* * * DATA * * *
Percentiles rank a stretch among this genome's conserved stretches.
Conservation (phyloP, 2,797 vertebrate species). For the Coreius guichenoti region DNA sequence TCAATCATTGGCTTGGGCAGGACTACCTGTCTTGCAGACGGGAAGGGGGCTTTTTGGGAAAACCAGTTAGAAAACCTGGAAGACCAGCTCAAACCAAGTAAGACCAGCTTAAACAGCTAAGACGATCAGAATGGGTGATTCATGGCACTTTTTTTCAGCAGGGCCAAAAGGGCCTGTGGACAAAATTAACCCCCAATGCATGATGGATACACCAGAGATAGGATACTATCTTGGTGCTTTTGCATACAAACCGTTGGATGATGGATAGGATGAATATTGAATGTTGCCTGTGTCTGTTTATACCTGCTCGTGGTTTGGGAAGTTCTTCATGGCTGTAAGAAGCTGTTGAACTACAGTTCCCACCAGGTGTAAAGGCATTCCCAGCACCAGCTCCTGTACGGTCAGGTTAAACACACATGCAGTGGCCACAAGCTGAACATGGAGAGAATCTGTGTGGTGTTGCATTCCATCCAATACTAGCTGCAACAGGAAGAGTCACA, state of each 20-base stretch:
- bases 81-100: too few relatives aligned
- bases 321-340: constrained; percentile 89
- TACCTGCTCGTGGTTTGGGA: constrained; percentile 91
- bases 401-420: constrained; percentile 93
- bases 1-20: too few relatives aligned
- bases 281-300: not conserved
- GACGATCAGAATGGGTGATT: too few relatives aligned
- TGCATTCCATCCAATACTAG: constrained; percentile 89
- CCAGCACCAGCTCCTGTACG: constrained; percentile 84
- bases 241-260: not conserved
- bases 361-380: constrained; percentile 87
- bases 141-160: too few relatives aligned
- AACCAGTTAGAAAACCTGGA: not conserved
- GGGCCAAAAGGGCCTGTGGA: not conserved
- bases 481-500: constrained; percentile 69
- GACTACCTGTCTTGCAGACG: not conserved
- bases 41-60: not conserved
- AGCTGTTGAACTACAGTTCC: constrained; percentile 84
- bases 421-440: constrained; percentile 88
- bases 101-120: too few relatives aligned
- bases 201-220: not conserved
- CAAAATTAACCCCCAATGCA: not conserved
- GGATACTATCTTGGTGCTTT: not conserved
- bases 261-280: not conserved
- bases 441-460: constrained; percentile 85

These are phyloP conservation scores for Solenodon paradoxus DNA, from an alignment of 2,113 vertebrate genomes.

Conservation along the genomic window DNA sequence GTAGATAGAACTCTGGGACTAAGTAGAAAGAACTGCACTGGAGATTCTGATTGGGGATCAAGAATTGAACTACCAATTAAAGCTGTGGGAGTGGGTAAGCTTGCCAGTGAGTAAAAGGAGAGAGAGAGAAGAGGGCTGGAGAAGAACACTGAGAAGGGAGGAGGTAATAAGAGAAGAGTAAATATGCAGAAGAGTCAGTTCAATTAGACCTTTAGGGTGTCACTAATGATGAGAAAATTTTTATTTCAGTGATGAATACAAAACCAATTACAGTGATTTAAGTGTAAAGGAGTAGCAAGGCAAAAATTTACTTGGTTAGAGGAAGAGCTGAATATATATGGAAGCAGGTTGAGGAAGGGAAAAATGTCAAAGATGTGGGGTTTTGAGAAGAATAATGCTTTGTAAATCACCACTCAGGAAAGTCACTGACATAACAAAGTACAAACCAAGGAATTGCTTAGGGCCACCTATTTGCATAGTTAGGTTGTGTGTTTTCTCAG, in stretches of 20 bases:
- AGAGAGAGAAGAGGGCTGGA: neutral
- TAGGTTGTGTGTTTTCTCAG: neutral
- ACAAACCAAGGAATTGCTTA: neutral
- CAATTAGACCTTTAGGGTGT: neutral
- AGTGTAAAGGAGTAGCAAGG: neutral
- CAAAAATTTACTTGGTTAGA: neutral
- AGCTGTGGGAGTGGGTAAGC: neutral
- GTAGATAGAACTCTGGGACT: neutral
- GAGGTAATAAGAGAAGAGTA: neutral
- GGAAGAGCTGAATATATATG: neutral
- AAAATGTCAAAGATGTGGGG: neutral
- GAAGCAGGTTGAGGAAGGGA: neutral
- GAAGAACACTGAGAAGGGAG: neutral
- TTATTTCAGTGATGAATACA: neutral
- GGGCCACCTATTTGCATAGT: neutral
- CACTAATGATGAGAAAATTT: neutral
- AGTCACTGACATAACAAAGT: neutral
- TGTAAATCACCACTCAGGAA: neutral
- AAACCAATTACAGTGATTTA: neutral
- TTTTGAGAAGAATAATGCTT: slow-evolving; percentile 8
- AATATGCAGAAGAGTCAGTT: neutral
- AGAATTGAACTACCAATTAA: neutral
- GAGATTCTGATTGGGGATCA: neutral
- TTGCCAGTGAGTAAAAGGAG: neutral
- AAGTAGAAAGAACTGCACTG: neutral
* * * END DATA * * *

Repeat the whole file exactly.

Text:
Percentiles rank a stretch among this genome's conserved stretches.
Conservation (phyloP, 2,797 vertebrate species). For the Coreius guichenoti region DNA sequence TCAATCATTGGCTTGGGCAGGACTACCTGTCTTGCAGACGGGAAGGGGGCTTTTTGGGAAAACCAGTTAGAAAACCTGGAAGACCAGCTCAAACCAAGTAAGACCAGCTTAAACAGCTAAGACGATCAGAATGGGTGATTCATGGCACTTTTTTTCAGCAGGGCCAAAAGGGCCTGTGGACAAAATTAACCCCCAATGCATGATGGATACACCAGAGATAGGATACTATCTTGGTGCTTTTGCATACAAACCGTTGGATGATGGATAGGATGAATATTGAATGTTGCCTGTGTCTGTTTATACCTGCTCGTGGTTTGGGAAGTTCTTCATGGCTGTAAGAAGCTGTTGAACTACAGTTCCCACCAGGTGTAAAGGCATTCCCAGCACCAGCTCCTGTACGGTCAGGTTAAACACACATGCAGTGGCCACAAGCTGAACATGGAGAGAATCTGTGTGGTGTTGCATTCCATCCAATACTAGCTGCAACAGGAAGAGTCACA, state of each 20-base stretch:
- bases 81-100: too few relatives aligned
- bases 321-340: constrained; percentile 89
- TACCTGCTCGTGGTTTGGGA: constrained; percentile 91
- bases 401-420: constrained; percentile 93
- bases 1-20: too few relatives aligned
- bases 281-300: not conserved
- GACGATCAGAATGGGTGATT: too few relatives aligned
- TGCATTCCATCCAATACTAG: constrained; percentile 89
- CCAGCACCAGCTCCTGTACG: constrained; percentile 84
- bases 241-260: not conserved
- bases 361-380: constrained; percentile 87
- bases 141-160: too few relatives aligned
- AACCAGTTAGAAAACCTGGA: not conserved
- GGGCCAAAAGGGCCTGTGGA: not conserved
- bases 481-500: constrained; percentile 69
- GACTACCTGTCTTGCAGACG: not conserved
- bases 41-60: not conserved
- AGCTGTTGAACTACAGTTCC: constrained; percentile 84
- bases 421-440: constrained; percentile 88
- bases 101-120: too few relatives aligned
- bases 201-220: not conserved
- CAAAATTAACCCCCAATGCA: not conserved
- GGATACTATCTTGGTGCTTT: not conserved
- bases 261-280: not conserved
- bases 441-460: constrained; percentile 85

These are phyloP conservation scores for Solenodon paradoxus DNA, from an alignment of 2,113 vertebrate genomes.

Conservation along the genomic window DNA sequence GTAGATAGAACTCTGGGACTAAGTAGAAAGAACTGCACTGGAGATTCTGATTGGGGATCAAGAATTGAACTACCAATTAAAGCTGTGGGAGTGGGTAAGCTTGCCAGTGAGTAAAAGGAGAGAGAGAGAAGAGGGCTGGAGAAGAACACTGAGAAGGGAGGAGGTAATAAGAGAAGAGTAAATATGCAGAAGAGTCAGTTCAATTAGACCTTTAGGGTGTCACTAATGATGAGAAAATTTTTATTTCAGTGATGAATACAAAACCAATTACAGTGATTTAAGTGTAAAGGAGTAGCAAGGCAAAAATTTACTTGGTTAGAGGAAGAGCTGAATATATATGGAAGCAGGTTGAGGAAGGGAAAAATGTCAAAGATGTGGGGTTTTGAGAAGAATAATGCTTTGTAAATCACCACTCAGGAAAGTCACTGACATAACAAAGTACAAACCAAGGAATTGCTTAGGGCCACCTATTTGCATAGTTAGGTTGTGTGTTTTCTCAG, in stretches of 20 bases:
- AGAGAGAGAAGAGGGCTGGA: neutral
- TAGGTTGTGTGTTTTCTCAG: neutral
- ACAAACCAAGGAATTGCTTA: neutral
- CAATTAGACCTTTAGGGTGT: neutral
- AGTGTAAAGGAGTAGCAAGG: neutral
- CAAAAATTTACTTGGTTAGA: neutral
- AGCTGTGGGAGTGGGTAAGC: neutral
- GTAGATAGAACTCTGGGACT: neutral
- GAGGTAATAAGAGAAGAGTA: neutral
- GGAAGAGCTGAATATATATG: neutral
- AAAATGTCAAAGATGTGGGG: neutral
- GAAGCAGGTTGAGGAAGGGA: neutral
- GAAGAACACTGAGAAGGGAG: neutral
- TTATTTCAGTGATGAATACA: neutral
- GGGCCACCTATTTGCATAGT: neutral
- CACTAATGATGAGAAAATTT: neutral
- AGTCACTGACATAACAAAGT: neutral
- TGTAAATCACCACTCAGGAA: neutral
- AAACCAATTACAGTGATTTA: neutral
- TTTTGAGAAGAATAATGCTT: slow-evolving; percentile 8
- AATATGCAGAAGAGTCAGTT: neutral
- AGAATTGAACTACCAATTAA: neutral
- GAGATTCTGATTGGGGATCA: neutral
- TTGCCAGTGAGTAAAAGGAG: neutral
- AAGTAGAAAGAACTGCACTG: neutral